Since the Barney Circle Freeway and the boulevard spur were to be built through Federal parkland (which itself was used as a landfill until 1935), no private property condemnation was required. However, a total of 29 parkland acres (17 for the freeway and 12 for the boulevard) were to be acquired. For the next decade and a half, this parkland acquisition proved the main point of contention. Joining environmental groups in opposing the project were preservationists who feared adverse impacts on the nearby Congressional Cemetery. In light of these concerns, District officials dropped the boulevard spur toward the end of the 1980's.
In 1994, a coalition of civic and environmental groups filed a lawsuit to halt plans for the freeway. They contended that an alternate proposal to build new ramps to supply the "missing moves" between the 11th Street Bridge and the Anacostia Freeway would cost less while having a less detrimental affect on nearby communities. (The DDOT adopted this proposal in 2004 for the 11th Street Bridge reconstruction project.) Nevertheless, the proposal got through the difficult step of approval by the Federal Highway Administration (FHWA) and Environmental Protection Agency (EPA) in 1996, and a $15 million construction contract was awarded in December of that year.
Despite these approvals and the support of two former mayors, Eleanor Holmes Norton, the District's non-voting delegate to the House of Representatives, declared the Barney Circle Freeway dead on March 3, 1997. The $200 million slated for the project was reallocated for other projects such as the reconstruction of the Southeast and Southwest freeways.
This 2000 photo shows the congested eastern terminus of the Southeast Freeway at Pennsylvania Avenue. The overpass ahead is a remnant of plans to extend the route first as the East Leg Freeway (unbuilt I-295) and later as the Barney Circle Freeway (unbuilt I-695). Today, the road beneath the overpass is used only for traffic bound for RFK Stadium, which may be slated for demolition. (Photo by Jim K. Georges.)
RE-ROUTE ONTO THE 11th STREET BRIDGE: To eliminate motorist confusion, the I-695 designation should be signed along the Southeast Freeway and rerouted onto the 11th Street Bridge toward the Anacostia Freeway (I-295 and DC 295), as per the request filed by DDOT. Guide signs would read "I-695 EAST to I-295 / DC 295" and "I-695 WEST to I-395." The existing Southeast / East Leg Freeway spur that will be converted into an urban arterial should be renamed "Robert F. Kennedy Boulevard."
SOURCES: The Comprehensive Plan for the National Capital and Its Environs, National Capital Park and Planning Commission (1950); "50 MPH Traffic Loop Would 'Feed' Central DC" by Robert C. Albrook, The Washington Post (12/04/1955); Inner Loop Freeway System, De Leuw, Cather and Company (1955); "Bid Date Set on First Link of Southeast Freeway" by Paul A. Schutte, The Washington Post (12/28/1962); "DC Highway Officials Set To Open New Section of Southwest Freeway," The Washington Post (8/22/1963); "Section of Southeast Expressway To Open," The Washington Post (10/03/1965); "250 Marchers Protest Southeast Freeway Link" by Katharine Gresham, The Washington Post (9/18/1966); "War Over City Freeways Is Entering Decisive Stage" by Jim Hoagland, The Washington Post (1/23/1968); "City Drafts Bill Seeking Truce on Freeways" by Peter Milius, The Washington Post (4/05/1968); "Three Highway Projects Pushed in City" by Martin Weil, The Washington Post (8/22/1968); "Barney Circle Gone, but Will Return" by Jack Eisen, The Washington Post (6/19/1971); "New Bridge, Highway Planned" by Paul Hodge, The Washington Post (11/02/1982); "DC Plans To Link Two City Freeways" by Stephen J. Lynton, The Washington Post (9/26/1983); "You Thought the East Leg Was Dead? Welcome to Barney Circle," The Washington Post (12/20/1987); "Panel Approves Barney Ramp; Mayor To Decide on Anacostia Highway Link Soon" by Elizabeth Weiner, The Washington Post (9/16/1993); "Suit Seeks To Stop DC Plans To Build Connector Highway" by D'Vera Cohn, The Washington Post (5/13/1994);"DC Freeway in Limbo" by John Capozzi, The Washington Post (8/21/1995); "Environmental Assessment: Finding of No Significant Impact, Barney Circle Freeway Modification Project," Environmental Protection Agency (1996); "Norton Declares Barney Circle Freeway a Dead End" by Vernon Loeb, The Washington Post (3/05/1997); "DC Roads Take Turn for the Better; $400 Million in Work Getting Done in City" by Alice Reid, The Washington Post (10/12/1997); "DC, USDOT Sign Agreement With Contractor To Preserve, Enhance City's Major Bridges and Roads," Federal Highway Administration (6/19/2000); "Southeast Freeway Could Go Under: New Six-Lane Boulevard, Tunnel Would Boost Area Development" by Stephen C. Fehr, The Washington Post (10/09/2000); "Road Project To Aid Sousa Jams, Bypass To Divert Commuter Traffic" by Lori Montgomery, The Washington Post (5/17/2005); "11th Street Bridges Assessment Digested" by Jacqueline Dupree, The Washington Post (10/11/2007); "Highway History: Transportation's Role Leading the Way in Transforming the Nation's Capital" by Michael Hicks, Federal Highway Administration (8/18/2008); Scott Kozel; Scott Oglesby; Alexander Svirsky; Douglas A. Willinger; William F. Yurasko.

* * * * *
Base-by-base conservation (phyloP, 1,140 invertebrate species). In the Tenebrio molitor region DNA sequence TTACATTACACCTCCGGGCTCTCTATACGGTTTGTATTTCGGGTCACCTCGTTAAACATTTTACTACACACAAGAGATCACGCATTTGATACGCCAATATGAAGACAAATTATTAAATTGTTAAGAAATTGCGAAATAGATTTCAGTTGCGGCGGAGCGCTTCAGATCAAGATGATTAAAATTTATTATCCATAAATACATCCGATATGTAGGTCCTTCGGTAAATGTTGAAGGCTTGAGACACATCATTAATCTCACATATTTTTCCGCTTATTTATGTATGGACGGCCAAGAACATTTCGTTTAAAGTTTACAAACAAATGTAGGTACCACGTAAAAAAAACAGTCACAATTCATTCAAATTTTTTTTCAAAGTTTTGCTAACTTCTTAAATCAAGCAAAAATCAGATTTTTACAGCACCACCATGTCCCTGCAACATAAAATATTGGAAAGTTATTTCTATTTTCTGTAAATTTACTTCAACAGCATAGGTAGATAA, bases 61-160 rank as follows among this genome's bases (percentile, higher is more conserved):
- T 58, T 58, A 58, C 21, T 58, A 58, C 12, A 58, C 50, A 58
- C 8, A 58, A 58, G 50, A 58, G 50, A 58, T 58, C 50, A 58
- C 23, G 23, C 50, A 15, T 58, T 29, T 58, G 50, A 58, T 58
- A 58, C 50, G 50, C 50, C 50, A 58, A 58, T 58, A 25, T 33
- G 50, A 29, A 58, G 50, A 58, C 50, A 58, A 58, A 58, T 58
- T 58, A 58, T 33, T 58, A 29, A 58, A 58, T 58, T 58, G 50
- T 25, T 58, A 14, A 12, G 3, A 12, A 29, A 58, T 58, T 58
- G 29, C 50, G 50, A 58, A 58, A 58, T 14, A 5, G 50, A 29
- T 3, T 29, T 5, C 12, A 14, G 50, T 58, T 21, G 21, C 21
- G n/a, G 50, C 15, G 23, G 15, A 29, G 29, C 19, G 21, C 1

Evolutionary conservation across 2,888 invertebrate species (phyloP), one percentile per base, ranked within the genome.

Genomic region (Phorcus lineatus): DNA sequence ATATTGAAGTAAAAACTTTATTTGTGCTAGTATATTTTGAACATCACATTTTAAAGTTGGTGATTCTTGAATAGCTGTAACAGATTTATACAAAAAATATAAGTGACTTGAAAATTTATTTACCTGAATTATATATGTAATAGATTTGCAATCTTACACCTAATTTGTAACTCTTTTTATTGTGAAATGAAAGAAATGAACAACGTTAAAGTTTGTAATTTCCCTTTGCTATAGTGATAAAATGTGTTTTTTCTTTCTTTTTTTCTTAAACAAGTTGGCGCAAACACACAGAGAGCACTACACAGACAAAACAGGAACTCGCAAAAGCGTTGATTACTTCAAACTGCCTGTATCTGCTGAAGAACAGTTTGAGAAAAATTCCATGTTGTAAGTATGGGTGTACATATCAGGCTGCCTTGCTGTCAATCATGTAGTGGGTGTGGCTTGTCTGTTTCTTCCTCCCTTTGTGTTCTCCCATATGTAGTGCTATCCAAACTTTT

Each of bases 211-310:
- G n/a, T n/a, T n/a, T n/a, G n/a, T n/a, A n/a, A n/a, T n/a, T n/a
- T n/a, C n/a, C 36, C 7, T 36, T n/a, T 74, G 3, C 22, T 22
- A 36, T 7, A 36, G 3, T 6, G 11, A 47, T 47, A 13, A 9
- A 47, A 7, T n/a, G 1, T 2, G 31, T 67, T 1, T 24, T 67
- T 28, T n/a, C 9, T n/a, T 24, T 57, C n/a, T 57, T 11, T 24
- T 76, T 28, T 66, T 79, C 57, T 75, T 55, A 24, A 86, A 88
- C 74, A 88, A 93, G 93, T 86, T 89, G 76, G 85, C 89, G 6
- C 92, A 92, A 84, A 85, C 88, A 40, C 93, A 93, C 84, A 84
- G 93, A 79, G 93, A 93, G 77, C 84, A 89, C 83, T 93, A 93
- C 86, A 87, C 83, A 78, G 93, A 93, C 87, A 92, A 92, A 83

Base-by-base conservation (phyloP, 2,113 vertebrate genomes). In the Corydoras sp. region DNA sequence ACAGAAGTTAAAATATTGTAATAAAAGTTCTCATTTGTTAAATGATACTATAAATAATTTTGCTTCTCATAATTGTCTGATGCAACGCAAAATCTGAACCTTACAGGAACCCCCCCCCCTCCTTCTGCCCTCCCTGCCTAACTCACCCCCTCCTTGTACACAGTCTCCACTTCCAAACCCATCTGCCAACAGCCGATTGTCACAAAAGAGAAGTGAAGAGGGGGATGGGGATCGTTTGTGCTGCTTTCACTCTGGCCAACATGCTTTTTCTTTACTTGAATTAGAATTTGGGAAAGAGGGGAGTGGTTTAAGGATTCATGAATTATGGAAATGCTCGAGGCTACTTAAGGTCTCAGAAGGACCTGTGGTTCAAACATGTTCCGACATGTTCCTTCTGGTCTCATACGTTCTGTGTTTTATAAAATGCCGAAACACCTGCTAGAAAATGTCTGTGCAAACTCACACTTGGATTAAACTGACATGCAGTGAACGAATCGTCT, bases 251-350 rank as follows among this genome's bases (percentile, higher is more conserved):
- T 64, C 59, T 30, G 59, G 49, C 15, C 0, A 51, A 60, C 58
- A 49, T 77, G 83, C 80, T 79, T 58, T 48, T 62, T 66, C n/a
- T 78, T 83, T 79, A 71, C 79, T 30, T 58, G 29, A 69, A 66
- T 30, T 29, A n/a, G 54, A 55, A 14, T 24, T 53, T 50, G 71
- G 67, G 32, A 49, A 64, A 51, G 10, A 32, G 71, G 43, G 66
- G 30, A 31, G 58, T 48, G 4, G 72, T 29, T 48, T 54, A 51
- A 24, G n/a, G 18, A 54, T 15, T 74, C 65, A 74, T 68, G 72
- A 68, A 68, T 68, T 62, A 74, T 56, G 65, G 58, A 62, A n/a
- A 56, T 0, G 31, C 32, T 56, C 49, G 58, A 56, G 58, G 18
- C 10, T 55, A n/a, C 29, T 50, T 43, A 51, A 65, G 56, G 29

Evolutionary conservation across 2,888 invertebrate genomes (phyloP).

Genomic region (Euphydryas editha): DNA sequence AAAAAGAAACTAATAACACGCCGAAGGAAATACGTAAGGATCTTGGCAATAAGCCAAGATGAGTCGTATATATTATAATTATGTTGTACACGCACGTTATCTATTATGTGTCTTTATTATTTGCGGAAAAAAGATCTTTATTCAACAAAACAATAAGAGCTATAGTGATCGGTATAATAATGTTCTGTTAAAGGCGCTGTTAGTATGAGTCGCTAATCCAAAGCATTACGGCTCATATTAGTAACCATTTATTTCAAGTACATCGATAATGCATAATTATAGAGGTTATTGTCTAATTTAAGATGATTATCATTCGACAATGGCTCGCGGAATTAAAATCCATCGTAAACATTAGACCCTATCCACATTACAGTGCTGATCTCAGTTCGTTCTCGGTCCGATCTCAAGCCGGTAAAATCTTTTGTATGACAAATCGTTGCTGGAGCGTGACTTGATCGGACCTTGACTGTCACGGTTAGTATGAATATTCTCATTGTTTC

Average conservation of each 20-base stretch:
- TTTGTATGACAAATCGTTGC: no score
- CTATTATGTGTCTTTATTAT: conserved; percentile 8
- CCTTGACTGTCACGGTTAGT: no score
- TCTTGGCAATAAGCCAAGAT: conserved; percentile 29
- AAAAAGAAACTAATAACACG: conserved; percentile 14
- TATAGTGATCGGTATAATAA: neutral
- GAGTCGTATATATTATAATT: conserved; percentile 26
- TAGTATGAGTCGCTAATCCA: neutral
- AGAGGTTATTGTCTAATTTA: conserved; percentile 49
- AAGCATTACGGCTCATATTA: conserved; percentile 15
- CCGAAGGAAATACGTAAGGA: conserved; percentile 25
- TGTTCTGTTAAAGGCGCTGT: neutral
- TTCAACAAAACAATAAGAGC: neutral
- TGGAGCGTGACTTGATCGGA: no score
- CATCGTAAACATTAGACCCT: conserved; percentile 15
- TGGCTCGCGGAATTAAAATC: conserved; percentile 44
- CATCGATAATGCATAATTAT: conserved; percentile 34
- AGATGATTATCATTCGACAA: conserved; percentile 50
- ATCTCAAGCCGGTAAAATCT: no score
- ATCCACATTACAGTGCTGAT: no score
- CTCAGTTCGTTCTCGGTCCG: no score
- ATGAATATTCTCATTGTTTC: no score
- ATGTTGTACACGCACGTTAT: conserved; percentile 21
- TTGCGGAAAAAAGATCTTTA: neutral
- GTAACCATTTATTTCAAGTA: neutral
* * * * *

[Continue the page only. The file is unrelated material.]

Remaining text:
I-695 shield by Ralph Herman. Lightpost photos by Jim K. Georges.